Advanced Search Time Improved But Not Fixed By 9.1.0

The list of items included in the 9.0.1 update did not mention any performance improvements in RM9’s Advanced Search. The list of update items did mention performance improvements when filtering by groups. It has long seemed to me (with only weak evidence) that the root cause of poor performance in RM9’s Advanced Search might be similar to the root cause for RM9’s poor performance when filtering by groups. So I decided to test the performance of Advanced Search before and after the 9.0.1 update in my database of about 42,000 people.

I tried two different search criteria: BIrth => Date => Is Blank and also Birth => Date => Is Not Blank.These are two separate criteria for two separate tests.

Before the update, either criteria required about 65 seconds to complete the search. After the update, either criteria required about 24 seconds to complete the search. So something has improved, even though no improvements for Advanced Search were listed in the list of items for the 9.0.1 update. However, the improvement in filtering groups with the same criteria was much more dramatic,going from about 15 seconds to about 1 second or less.

The thing that’s always puzzled me about the Advanced Search in RM9 is that in theory all the search has to do is to produce a list of RIN numbers that satisfy the search. And indeed, RM9 appears to do that part of the search very quickly, like in under one second, and that part of the search is way faster than in RM7. But then the RM9 Advanced Search locks up and stays locked up for an extended period of time - first I/O bound like it’s reading the entire RM database very inefficiently and then CPU bound like it’s building a table of results very inefficiently.

I don’t like RM9’s Advanced Search very much anyway because it doesn’t support simply stepping through people that match the search one at a time. But if it’s going to produce the whole list of people instead of stepping through the list of people one at a time, it seems like it could just list the RIN numbers and names (and even the birth year and death year because they are in the same database table as the names). If it did that, RM9’s Advanced Search should be pretty nearly instantaneous. Then the only thing I would have left to complain about with respect to RM9’s Advanced Search would be the lack of Next and Previous options.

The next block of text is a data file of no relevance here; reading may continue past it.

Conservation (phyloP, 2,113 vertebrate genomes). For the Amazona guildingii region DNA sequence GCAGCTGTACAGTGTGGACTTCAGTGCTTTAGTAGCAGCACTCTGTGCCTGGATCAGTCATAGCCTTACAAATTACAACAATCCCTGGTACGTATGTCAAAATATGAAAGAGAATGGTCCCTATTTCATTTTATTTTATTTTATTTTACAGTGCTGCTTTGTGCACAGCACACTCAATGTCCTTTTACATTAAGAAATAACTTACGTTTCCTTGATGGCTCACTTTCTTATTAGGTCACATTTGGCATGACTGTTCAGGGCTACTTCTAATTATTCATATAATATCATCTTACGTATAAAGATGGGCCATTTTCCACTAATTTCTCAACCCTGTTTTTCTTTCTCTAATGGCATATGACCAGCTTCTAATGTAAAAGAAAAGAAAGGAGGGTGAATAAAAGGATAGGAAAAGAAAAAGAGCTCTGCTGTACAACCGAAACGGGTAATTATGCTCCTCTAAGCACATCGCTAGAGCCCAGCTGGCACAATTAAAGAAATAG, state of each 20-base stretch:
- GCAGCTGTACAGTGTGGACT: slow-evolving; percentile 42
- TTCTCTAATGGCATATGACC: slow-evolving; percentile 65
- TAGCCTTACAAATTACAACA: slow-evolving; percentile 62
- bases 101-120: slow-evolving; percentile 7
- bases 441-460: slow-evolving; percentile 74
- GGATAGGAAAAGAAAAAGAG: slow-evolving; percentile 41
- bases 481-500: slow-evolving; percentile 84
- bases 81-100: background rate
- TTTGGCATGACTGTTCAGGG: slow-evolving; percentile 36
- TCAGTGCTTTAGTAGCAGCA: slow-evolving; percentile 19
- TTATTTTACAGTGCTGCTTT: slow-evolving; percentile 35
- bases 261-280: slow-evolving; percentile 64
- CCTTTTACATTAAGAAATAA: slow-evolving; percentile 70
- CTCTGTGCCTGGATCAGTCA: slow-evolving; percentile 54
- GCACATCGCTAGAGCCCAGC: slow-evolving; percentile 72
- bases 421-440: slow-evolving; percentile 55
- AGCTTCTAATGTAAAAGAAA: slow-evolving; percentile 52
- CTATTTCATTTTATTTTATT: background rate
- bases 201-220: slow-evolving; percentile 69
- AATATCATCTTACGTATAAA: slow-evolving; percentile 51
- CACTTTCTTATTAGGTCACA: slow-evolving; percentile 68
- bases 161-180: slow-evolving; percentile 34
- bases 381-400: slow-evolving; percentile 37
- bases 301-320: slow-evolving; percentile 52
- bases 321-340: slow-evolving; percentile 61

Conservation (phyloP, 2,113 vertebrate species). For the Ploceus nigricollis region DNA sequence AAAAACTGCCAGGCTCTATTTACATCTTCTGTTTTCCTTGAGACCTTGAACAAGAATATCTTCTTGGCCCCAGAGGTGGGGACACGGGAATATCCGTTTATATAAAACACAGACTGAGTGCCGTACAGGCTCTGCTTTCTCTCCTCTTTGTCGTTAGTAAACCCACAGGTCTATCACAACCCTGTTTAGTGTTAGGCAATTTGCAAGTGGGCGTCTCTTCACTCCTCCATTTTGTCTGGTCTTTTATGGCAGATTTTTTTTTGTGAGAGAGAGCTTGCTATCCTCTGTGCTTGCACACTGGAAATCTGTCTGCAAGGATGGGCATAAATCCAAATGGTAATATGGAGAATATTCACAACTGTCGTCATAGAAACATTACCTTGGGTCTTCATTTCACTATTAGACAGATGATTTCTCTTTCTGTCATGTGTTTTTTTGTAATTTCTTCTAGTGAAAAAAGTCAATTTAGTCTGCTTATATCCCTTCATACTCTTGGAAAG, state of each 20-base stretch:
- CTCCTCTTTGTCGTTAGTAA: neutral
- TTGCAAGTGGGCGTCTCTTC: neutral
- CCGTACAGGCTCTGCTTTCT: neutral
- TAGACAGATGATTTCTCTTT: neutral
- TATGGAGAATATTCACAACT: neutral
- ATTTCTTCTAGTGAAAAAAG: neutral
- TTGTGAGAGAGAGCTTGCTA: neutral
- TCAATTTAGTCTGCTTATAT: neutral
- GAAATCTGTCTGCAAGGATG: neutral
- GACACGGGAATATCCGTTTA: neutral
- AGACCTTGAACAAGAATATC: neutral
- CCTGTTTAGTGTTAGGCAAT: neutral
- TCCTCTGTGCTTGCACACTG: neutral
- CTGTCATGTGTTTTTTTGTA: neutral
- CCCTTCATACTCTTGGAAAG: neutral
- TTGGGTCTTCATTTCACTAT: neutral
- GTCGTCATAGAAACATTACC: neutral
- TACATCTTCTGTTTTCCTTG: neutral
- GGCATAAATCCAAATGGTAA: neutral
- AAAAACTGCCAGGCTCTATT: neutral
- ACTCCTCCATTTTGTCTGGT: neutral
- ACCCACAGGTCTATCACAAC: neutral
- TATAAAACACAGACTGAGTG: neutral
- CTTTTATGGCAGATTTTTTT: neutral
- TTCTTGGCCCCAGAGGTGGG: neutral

1 Like

Jerry, thanks and very well done. Your extensive efforts on our behalf have paid off. I suspect, as you clearly do, that there are still significant inefficiencies in various areas of the code and chipping away at particular repeatable examples of surprisingly poor performance will, over time, result in improvements across a number of areas, not just the specific one reported. We need to keep up the pressure and report repeatable examples.

1 Like

Confirming issue has been reported to development.

I agree that the advanced search needs to be fixed, but I think I showed in response to an earlier post that any part of the problem caused by retrieving all the data fields to be shown for the people found is insignificant. You can show this very clearly now by using a large group to filter the people screen; the result is almost instantaneous.

As a further demonstration, I did an advanced search with a single criterion - Birth place contains Ireland. As usual, this wizzed through (2-3 seconds) to 99% complete and then got stuck (30 seconds+) with the inefficient stuff that you have commented on. The result then shows up with 12,000 of the 60,000 people in my database.

You can split this operation into the two parts that you describe by using groups. Creating a criterion group for the same criterion is essentially making a list of the RIN numbers, and filtering the people screen on the new group displays the values. The first part is near instantaneous and the second part takes something like half a second. The combined time of circ 1 second is what the search would take if it was written efficiently; there is no need to bring the people up one at a time. Indeed carrying out a single SQL operation should always be more efficient in a relational database than having code work through a record at a time.

I have wondered the same thing, but haven’t commented on it. You are correct that People List view seems to show that the time required to retrieve all the data is not the problem because People List view with no filter seems to be extremely fast, no matter how many columns of data are defined for People List view nor what those columns are. But then that begs the question of what on earth Advanced Search is doing after that first second or two when it seems already to have retrieved all the RIN’s.